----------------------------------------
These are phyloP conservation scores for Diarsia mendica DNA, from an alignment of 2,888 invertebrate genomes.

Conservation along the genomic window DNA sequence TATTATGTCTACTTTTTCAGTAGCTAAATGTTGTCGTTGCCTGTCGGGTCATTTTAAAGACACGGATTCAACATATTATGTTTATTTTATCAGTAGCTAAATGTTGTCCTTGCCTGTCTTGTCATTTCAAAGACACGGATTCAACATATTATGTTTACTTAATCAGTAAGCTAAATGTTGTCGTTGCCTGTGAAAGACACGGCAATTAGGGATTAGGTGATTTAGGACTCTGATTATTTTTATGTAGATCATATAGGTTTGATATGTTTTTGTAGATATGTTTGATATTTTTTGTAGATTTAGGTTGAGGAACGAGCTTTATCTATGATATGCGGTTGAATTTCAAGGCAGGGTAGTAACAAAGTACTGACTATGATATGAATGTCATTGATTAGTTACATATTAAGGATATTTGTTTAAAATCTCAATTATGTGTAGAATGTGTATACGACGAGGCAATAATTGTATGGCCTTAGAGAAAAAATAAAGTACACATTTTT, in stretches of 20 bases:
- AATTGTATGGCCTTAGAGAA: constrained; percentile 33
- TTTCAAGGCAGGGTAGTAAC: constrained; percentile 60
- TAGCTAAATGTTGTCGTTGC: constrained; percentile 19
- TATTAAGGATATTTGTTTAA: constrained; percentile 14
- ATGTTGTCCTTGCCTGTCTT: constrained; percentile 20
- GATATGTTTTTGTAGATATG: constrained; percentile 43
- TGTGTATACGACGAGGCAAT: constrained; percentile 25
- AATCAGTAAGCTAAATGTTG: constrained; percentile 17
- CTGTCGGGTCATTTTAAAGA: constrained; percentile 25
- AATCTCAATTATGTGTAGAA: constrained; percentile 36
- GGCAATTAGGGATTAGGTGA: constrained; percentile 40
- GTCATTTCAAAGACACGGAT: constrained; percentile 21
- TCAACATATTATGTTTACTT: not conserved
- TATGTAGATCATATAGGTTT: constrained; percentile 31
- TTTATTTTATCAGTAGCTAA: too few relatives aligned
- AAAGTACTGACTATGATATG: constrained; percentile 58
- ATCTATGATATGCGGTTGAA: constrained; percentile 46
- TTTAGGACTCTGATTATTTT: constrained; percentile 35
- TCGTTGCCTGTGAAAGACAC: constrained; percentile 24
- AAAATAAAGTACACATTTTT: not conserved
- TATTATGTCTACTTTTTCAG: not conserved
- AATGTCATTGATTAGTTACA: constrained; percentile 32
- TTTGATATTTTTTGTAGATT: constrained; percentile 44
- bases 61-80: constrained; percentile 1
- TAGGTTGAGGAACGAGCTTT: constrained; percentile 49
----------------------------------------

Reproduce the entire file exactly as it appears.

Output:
These are phyloP conservation scores for Diarsia mendica DNA, from an alignment of 2,888 invertebrate genomes.

Conservation along the genomic window DNA sequence TATTATGTCTACTTTTTCAGTAGCTAAATGTTGTCGTTGCCTGTCGGGTCATTTTAAAGACACGGATTCAACATATTATGTTTATTTTATCAGTAGCTAAATGTTGTCCTTGCCTGTCTTGTCATTTCAAAGACACGGATTCAACATATTATGTTTACTTAATCAGTAAGCTAAATGTTGTCGTTGCCTGTGAAAGACACGGCAATTAGGGATTAGGTGATTTAGGACTCTGATTATTTTTATGTAGATCATATAGGTTTGATATGTTTTTGTAGATATGTTTGATATTTTTTGTAGATTTAGGTTGAGGAACGAGCTTTATCTATGATATGCGGTTGAATTTCAAGGCAGGGTAGTAACAAAGTACTGACTATGATATGAATGTCATTGATTAGTTACATATTAAGGATATTTGTTTAAAATCTCAATTATGTGTAGAATGTGTATACGACGAGGCAATAATTGTATGGCCTTAGAGAAAAAATAAAGTACACATTTTT, in stretches of 20 bases:
- AATTGTATGGCCTTAGAGAA: constrained; percentile 33
- TTTCAAGGCAGGGTAGTAAC: constrained; percentile 60
- TAGCTAAATGTTGTCGTTGC: constrained; percentile 19
- TATTAAGGATATTTGTTTAA: constrained; percentile 14
- ATGTTGTCCTTGCCTGTCTT: constrained; percentile 20
- GATATGTTTTTGTAGATATG: constrained; percentile 43
- TGTGTATACGACGAGGCAAT: constrained; percentile 25
- AATCAGTAAGCTAAATGTTG: constrained; percentile 17
- CTGTCGGGTCATTTTAAAGA: constrained; percentile 25
- AATCTCAATTATGTGTAGAA: constrained; percentile 36
- GGCAATTAGGGATTAGGTGA: constrained; percentile 40
- GTCATTTCAAAGACACGGAT: constrained; percentile 21
- TCAACATATTATGTTTACTT: not conserved
- TATGTAGATCATATAGGTTT: constrained; percentile 31
- TTTATTTTATCAGTAGCTAA: too few relatives aligned
- AAAGTACTGACTATGATATG: constrained; percentile 58
- ATCTATGATATGCGGTTGAA: constrained; percentile 46
- TTTAGGACTCTGATTATTTT: constrained; percentile 35
- TCGTTGCCTGTGAAAGACAC: constrained; percentile 24
- AAAATAAAGTACACATTTTT: not conserved
- TATTATGTCTACTTTTTCAG: not conserved
- AATGTCATTGATTAGTTACA: constrained; percentile 32
- TTTGATATTTTTTGTAGATT: constrained; percentile 44
- bases 61-80: constrained; percentile 1
- TAGGTTGAGGAACGAGCTTT: constrained; percentile 49